The U.S. State of Delaware, which has more active public companies on its registry than any other jurisdiction in the world, has had a law in force for the last year that permits for-profit enterprises to set out, in their articles of incorporation, business purposes that seek to deliver outcomes that serve the public interest beyond financial profit for shareholders.
The Delaware statute describes such a public benefit corporation as a for-profit body that is intended to produce a positive effect (or a reduction of negative effects) on one or more categories of persons, entities, communities or interests (other than stockholders in their capacities as stockholders), and to operate in a responsible and sustainable manner.
It states that a PBC “shall be managed in a manner that balances the stockholders’ pecuniary interests, the best interests of those materially affected by the corporation’s conduct, and the public benefit or public benefits identified in its certificate of incorporation.” In that certificate, the PBC “shall (i) identify ...one or more specific public benefits to be promoted by the corporation, and (ii) state within its heading that it is a public benefit corporation.”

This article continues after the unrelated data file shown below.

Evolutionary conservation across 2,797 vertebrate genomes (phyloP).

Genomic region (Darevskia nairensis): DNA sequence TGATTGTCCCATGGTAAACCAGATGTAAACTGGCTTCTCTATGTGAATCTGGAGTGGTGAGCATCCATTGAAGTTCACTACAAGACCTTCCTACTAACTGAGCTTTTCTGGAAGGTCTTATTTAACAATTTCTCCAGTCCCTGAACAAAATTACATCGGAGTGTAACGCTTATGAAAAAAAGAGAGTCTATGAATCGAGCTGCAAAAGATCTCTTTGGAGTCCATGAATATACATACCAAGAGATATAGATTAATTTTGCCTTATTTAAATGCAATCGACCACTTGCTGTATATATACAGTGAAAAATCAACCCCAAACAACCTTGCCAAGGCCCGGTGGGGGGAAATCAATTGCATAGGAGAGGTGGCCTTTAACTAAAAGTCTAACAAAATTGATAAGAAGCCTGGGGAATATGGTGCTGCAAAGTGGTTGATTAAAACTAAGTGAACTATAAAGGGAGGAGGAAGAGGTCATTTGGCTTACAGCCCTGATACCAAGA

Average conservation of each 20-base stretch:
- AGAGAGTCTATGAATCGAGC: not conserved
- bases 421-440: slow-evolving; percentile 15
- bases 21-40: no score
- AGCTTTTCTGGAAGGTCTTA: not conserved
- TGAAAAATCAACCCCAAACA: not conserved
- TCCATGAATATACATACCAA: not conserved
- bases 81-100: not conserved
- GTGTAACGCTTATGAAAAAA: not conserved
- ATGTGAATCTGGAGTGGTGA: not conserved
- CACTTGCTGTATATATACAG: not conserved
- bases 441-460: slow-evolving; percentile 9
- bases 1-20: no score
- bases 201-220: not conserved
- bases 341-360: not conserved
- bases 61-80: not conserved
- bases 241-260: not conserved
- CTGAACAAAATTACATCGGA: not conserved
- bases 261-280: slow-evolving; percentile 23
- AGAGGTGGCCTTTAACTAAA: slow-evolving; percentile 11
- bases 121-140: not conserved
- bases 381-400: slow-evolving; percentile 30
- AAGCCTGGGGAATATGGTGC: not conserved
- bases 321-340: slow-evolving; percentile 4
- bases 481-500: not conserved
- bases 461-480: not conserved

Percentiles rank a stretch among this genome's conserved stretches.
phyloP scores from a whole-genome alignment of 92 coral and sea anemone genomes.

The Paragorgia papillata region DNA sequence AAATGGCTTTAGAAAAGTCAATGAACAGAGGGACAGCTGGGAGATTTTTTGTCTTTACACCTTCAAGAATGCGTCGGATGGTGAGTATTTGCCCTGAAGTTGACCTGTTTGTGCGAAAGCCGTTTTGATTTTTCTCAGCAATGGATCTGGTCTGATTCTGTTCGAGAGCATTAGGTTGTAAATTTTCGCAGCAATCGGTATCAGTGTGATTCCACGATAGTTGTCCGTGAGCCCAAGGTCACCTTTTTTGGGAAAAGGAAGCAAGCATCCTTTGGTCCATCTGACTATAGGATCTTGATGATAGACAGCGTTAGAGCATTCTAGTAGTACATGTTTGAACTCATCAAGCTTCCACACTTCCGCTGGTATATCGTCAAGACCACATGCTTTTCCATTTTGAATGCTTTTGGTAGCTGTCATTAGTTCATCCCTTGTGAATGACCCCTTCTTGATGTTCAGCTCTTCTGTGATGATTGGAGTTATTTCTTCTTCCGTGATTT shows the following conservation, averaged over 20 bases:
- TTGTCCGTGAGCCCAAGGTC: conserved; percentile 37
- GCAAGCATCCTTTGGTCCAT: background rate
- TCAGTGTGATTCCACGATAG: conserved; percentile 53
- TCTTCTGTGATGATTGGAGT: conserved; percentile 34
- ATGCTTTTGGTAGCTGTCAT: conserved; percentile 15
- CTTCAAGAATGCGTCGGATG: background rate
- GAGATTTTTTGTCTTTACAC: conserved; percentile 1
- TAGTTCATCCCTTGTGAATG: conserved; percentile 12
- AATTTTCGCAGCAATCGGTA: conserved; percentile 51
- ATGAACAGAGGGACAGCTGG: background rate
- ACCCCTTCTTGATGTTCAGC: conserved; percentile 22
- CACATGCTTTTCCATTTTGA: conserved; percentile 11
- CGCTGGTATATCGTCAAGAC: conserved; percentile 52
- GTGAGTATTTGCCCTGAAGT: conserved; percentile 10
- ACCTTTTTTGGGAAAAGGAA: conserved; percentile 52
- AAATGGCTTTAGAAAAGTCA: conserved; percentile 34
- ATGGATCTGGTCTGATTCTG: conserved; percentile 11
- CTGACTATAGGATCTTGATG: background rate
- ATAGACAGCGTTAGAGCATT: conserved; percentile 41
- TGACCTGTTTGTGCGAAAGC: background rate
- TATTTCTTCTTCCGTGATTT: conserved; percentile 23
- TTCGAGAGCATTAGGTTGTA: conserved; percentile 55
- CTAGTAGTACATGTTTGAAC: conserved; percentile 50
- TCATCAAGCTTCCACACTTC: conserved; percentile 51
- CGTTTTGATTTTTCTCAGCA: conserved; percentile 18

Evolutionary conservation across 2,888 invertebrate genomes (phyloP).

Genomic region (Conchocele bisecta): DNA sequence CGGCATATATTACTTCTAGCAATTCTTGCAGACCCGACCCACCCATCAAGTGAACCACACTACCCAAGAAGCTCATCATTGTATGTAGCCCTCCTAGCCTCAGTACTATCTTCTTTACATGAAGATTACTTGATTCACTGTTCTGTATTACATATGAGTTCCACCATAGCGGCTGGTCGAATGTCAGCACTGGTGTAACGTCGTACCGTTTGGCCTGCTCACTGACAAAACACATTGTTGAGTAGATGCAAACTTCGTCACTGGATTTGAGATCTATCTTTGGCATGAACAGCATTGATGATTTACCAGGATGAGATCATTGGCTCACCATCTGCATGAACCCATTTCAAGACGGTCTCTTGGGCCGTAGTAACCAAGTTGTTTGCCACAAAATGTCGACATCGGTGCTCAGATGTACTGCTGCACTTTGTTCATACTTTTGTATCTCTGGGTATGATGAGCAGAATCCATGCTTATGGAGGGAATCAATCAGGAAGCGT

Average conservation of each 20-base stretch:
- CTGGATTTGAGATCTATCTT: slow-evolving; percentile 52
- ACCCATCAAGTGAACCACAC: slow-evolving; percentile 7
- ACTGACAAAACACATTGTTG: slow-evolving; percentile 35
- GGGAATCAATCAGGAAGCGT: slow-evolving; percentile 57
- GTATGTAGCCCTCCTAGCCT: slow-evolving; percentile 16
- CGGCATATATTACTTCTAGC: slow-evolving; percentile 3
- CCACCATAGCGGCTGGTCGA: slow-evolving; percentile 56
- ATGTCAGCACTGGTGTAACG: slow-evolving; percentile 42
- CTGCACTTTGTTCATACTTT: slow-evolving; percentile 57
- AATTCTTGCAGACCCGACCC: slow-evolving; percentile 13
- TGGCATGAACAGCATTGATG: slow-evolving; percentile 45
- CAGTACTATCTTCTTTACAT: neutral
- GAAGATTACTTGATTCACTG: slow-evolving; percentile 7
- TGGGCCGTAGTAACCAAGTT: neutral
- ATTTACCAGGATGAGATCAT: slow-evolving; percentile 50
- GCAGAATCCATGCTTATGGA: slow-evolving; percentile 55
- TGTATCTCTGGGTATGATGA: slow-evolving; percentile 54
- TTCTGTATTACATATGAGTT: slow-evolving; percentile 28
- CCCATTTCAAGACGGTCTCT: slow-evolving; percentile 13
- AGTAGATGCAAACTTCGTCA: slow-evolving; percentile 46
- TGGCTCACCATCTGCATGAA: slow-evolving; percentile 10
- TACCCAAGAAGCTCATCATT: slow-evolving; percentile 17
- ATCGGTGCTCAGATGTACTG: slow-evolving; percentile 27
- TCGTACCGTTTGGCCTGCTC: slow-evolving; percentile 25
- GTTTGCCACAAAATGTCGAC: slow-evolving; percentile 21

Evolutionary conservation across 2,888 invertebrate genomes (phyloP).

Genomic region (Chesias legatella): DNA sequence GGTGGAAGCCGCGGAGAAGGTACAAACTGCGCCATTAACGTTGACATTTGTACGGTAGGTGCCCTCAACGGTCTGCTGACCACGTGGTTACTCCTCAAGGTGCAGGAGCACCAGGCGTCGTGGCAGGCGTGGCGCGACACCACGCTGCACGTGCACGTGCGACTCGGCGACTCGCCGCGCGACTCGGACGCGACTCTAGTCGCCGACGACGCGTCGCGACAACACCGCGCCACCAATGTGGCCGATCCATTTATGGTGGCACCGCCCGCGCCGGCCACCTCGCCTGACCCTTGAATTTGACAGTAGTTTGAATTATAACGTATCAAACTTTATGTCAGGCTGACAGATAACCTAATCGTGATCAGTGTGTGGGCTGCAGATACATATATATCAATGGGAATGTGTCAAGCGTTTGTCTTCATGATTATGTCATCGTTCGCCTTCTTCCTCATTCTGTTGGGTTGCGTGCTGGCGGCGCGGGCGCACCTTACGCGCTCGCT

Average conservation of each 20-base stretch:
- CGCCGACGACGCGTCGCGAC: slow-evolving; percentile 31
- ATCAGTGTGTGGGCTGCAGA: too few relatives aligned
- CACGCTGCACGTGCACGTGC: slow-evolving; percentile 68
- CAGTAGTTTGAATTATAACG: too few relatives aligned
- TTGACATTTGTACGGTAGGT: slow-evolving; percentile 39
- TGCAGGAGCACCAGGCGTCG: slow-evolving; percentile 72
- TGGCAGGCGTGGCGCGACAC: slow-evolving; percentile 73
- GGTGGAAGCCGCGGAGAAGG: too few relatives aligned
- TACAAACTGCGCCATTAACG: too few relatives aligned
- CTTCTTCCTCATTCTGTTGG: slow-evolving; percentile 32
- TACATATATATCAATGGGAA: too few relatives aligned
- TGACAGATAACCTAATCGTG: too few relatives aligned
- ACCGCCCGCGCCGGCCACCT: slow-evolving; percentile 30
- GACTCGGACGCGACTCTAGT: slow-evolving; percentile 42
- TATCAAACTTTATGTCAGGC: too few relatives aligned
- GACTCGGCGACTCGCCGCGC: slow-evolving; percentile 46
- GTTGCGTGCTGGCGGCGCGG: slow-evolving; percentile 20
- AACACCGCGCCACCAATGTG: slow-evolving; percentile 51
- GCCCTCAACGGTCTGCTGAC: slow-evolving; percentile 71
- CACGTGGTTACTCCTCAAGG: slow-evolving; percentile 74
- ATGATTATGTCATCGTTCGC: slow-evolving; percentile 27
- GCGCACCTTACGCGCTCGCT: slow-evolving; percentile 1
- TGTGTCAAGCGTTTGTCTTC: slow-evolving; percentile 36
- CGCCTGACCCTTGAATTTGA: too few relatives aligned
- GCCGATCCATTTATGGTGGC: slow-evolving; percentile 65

B-Corp legislation has no impact on existing business forms. This legislation is voluntary. In Delaware, the primary stakeholder of the for-profit company is the shareholder and the primary purpose is profit.
Canada is different. In Canada, the CBCA leaves it open to directors to have their corporations pursue and earn non-financial results that are, in the judgment of those directors, “in the best interests of the corporation.” Profit is the primary focus but it need not always be, according to the common law. In two seminal decisions since 2004, the Supreme Court of Canada has supported the “business judgment rule,” which favors judicial deference to the reasonable and defensible business decisions of the directors over judicial second-guessing of those decisions.